Openings and Closings: February 17 to February 23

Elizabeth Lanza Exhibitions

Scenes 55 and 56 of the Bayeux Tapestry (Duke William lifts his helmet to be recognized on the battlefield of Hastings, Eustace II, Count of Boulogne points to him with his finger. In the bottom margin, a row of archers), c. 1070. Image via Wikimedia Commons.

Musée de la Tapisserie de Bayeux, Bayeux, France

You’ve all heard of the Bayeux Tapestry—the 11th-century, 70-meter-long tapestry that depicts the Norman Conquest of England in 1066. Oh, you’re not familiar? Well, the good news is that the Musée de la Tapisserie de Bayeux launched an online initiative that allows you not only to learn about the tapestry from home, but to explore its intricacies digitally. It has never been easier to see the loomwork, and viewers will never run out of details to investigate with 1500 individual designs and 58 scenes to explore. Or you can search for the seams that join all nine sections of the tapestry together. This monumental piece of history is well worth the scavenger hunt so, check here to see the tapestry online.

Flying Merkel twin-cylinder racer, 1912. Miami Cycle and Manufacturing Company, Middletown, Ohio; courtesy of Dave Scoffone and the San Francisco Airport, California.

San Francisco Airport Museum

Last week, the SFO Museum opened an exhibition entitled Early American Motorcycles, which displays 14 motorcycles produced in the United States before 1916. The exhibition details not only the rise of the motorcycle in popularity as well as its technological development, but also discusses the aesthetics of these early bikes. If you’re unable to visit the museum in person, fear not, for the exhibition is available online here.

Grouse by Gerard Rutgers Hardenbergh (1856–1915), 1885. Morven Museum and Gardens, Princeton, New Jersey; private collection.

Morven Museum and Gardens, Princeton, New Jersey

Gerard Rutgers Hardenbergh – a descendant of the first president of Rutgers University, Reverend Jacob Rutsen Hardenbergh – was a prolific self-taught artist and ornithologist. Opening on February 19 at Morven Museum and Gardens is the first exhibition that examines his work, In Nature’s Realm: The Art of Gerard Rutgers Hardenbergh. As a lifelong lover of nature and permanent resident of the Garden State, Hardenbergh offered a glimpse into the past through his art; a lost memory of the natural beauty of New Jersey before an era of massive industrial growth. To make the exhibition even more immersive, the museum will host a virtual opening on February 18 at 5:30 PM EST. In order to register in advance, make sure to check here.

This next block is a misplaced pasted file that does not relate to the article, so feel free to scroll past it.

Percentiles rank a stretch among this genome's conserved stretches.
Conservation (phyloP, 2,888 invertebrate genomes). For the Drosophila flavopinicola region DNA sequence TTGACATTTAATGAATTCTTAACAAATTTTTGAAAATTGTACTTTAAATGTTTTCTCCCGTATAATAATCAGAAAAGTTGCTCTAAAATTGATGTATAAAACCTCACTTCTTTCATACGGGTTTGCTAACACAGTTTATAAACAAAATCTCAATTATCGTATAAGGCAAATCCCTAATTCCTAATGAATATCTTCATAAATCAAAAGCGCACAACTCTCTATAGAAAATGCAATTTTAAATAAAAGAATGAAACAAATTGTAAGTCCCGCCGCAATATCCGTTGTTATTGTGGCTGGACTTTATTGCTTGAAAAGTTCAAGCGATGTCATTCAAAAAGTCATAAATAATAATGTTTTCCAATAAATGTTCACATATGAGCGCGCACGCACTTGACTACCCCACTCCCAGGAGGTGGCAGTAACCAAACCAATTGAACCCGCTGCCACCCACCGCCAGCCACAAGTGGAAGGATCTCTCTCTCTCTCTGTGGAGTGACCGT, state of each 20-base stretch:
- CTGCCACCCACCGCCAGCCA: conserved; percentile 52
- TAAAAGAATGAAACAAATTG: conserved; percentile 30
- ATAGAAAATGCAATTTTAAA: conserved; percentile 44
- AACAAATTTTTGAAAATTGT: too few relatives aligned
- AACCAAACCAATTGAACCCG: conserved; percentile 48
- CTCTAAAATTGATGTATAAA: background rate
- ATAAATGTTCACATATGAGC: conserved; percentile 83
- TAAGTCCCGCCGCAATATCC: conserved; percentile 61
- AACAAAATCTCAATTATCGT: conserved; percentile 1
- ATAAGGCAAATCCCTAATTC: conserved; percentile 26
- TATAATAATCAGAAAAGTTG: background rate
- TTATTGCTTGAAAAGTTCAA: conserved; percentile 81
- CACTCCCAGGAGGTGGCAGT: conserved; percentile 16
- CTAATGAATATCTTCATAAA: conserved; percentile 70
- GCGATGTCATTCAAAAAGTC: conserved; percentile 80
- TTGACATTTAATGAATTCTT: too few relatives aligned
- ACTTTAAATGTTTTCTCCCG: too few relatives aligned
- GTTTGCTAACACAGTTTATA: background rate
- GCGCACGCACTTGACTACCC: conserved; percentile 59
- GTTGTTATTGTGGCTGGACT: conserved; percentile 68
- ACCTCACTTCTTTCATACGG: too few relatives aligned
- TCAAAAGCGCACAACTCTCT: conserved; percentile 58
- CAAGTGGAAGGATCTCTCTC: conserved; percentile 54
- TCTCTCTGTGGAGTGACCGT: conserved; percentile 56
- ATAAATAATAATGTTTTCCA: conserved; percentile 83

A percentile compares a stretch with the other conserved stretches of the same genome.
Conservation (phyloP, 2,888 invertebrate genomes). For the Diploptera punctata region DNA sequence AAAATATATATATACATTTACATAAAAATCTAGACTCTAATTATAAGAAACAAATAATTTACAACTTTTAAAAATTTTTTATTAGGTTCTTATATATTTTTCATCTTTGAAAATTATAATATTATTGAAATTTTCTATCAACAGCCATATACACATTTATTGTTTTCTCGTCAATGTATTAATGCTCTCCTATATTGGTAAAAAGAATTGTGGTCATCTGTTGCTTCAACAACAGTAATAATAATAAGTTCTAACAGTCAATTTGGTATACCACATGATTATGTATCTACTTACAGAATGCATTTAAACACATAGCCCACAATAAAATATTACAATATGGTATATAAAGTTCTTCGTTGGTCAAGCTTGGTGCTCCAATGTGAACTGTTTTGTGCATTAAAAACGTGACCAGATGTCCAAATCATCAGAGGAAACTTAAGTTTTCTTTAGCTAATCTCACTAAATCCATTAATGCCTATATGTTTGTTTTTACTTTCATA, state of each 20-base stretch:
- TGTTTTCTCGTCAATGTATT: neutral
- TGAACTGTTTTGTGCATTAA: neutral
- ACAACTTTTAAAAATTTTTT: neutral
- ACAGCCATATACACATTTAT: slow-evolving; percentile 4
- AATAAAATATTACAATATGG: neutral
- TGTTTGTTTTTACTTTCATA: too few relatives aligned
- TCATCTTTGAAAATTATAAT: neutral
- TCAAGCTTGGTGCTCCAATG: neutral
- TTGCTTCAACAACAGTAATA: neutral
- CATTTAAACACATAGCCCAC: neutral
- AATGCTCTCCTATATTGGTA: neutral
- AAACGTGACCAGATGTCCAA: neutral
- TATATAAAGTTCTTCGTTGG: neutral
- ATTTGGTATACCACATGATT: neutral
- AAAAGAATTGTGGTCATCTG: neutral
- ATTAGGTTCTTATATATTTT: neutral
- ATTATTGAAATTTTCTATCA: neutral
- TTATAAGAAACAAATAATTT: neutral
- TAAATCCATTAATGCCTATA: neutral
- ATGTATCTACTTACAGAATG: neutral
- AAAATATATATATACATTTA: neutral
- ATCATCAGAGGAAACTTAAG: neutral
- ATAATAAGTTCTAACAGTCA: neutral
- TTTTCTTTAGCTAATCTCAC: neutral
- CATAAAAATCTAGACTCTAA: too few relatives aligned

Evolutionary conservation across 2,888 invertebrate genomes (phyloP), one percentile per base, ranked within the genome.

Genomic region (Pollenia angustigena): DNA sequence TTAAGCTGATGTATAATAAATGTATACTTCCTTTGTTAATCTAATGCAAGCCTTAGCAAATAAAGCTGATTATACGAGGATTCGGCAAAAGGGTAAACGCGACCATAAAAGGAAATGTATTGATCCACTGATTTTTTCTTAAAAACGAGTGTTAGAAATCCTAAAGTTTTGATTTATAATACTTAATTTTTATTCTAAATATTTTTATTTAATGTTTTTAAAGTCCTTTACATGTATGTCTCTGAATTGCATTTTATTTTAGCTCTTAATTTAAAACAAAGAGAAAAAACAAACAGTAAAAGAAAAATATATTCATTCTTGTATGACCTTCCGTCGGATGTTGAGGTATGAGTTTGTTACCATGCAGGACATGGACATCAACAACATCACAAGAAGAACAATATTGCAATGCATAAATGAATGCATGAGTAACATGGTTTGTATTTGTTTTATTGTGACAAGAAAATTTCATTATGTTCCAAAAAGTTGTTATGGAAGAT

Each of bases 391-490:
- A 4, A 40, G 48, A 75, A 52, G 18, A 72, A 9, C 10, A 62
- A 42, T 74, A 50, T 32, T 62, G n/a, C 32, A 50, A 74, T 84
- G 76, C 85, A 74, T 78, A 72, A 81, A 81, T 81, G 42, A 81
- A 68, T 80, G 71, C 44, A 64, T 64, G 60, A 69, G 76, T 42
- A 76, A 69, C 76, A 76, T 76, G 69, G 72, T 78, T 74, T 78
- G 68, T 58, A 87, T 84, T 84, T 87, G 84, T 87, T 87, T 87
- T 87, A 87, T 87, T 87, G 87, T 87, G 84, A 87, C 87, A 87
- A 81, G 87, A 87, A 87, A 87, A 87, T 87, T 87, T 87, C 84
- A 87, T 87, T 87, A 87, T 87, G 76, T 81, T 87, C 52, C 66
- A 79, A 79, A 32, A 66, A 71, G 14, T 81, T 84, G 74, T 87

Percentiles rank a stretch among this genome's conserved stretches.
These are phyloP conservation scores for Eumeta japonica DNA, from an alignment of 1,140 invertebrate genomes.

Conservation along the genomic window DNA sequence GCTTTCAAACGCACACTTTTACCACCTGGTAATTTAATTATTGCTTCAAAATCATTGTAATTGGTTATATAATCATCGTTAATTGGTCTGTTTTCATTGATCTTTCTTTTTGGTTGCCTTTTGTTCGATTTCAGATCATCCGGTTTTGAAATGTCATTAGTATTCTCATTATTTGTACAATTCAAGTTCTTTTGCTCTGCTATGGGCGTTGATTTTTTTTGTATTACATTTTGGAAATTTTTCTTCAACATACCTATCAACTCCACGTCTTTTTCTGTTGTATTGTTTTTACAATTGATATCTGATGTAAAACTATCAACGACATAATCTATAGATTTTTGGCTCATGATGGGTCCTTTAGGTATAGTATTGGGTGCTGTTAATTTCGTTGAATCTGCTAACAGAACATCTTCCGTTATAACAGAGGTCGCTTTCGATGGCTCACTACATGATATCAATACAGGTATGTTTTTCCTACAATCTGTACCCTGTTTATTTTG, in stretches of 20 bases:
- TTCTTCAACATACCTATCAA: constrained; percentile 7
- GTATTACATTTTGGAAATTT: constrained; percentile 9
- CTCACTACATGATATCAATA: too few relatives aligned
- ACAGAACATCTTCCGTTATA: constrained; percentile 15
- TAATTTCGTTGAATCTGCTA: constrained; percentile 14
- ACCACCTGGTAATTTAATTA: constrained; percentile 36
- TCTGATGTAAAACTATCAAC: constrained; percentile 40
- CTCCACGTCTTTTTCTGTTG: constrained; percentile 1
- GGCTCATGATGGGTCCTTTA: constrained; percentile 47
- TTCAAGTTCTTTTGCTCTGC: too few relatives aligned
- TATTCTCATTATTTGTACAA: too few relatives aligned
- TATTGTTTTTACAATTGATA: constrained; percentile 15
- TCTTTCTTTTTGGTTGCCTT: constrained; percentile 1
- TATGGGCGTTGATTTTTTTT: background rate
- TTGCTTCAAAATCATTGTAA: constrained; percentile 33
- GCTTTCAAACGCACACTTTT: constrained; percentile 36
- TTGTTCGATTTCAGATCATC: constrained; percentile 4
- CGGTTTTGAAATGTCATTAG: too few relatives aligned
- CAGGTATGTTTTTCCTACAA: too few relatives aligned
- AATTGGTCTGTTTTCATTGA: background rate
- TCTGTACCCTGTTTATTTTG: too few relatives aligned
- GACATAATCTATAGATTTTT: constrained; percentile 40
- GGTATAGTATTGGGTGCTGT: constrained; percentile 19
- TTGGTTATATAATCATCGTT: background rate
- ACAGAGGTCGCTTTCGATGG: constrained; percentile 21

Black Panther by Dennis Delgado, 2020. J. Paul Getty Museum, Los Angeles, California; image courtesy of the artist.

J. Paul Getty Museum, Los Angeles, California

If you are an active listener and participant in the art world, you will know that Black artists and revolutionaries throughout history are coming to the forefront of many discussions in the creative sphere, where their contributions were vast and varied but largely ignored. Now that their work is in the spotlight, many have begun to wonder how we can prevent that attention from dimming. The J. Paul Getty Museum seems to be tackling this issue beginning with the event The Black Index: Archiving Black Creativity and Resistance. Hosted by the Getty, bibliographer Simone Fujita and curator Krystal Tribbett will discuss the role of libraries and archives in collecting and preserving evidence of Black artistic and social movements. To make this event more accessible, it will be hosted – for free – via Zoom on February 19 from 3 to 4 PM EST. So, don’t hesitate, check here to register beforehand.

The Sutton Hoo Helmet, late 6th to early 7th century. The British Museum, London, England.

British Museum, London, England

Those of us who love historical dramas will have heard of the new Netflix film The Dig, based on a novel of the same name by John Preston. The film follows a fictionalized version of the 1939 discovery in Britain of the medieval Sutton Hoo ship burial site, and the horde of Anglo-Saxon gold, art, weapons it contained. For a special event, the British Museum will bring together John Preston and curator Sue Brunning to draw from the museum’s archival images of the 1939 excavation and discuss how this discovery changed the way that historians think about early England in the Dark Ages. ‘The Dig’ will take place via Zoom on February 22 from 1:30 to 2:30 PM EST. There is no registration required for this event so, you can either follow the museum’s instructions on their website or click here to be brought directly to the Zoom event.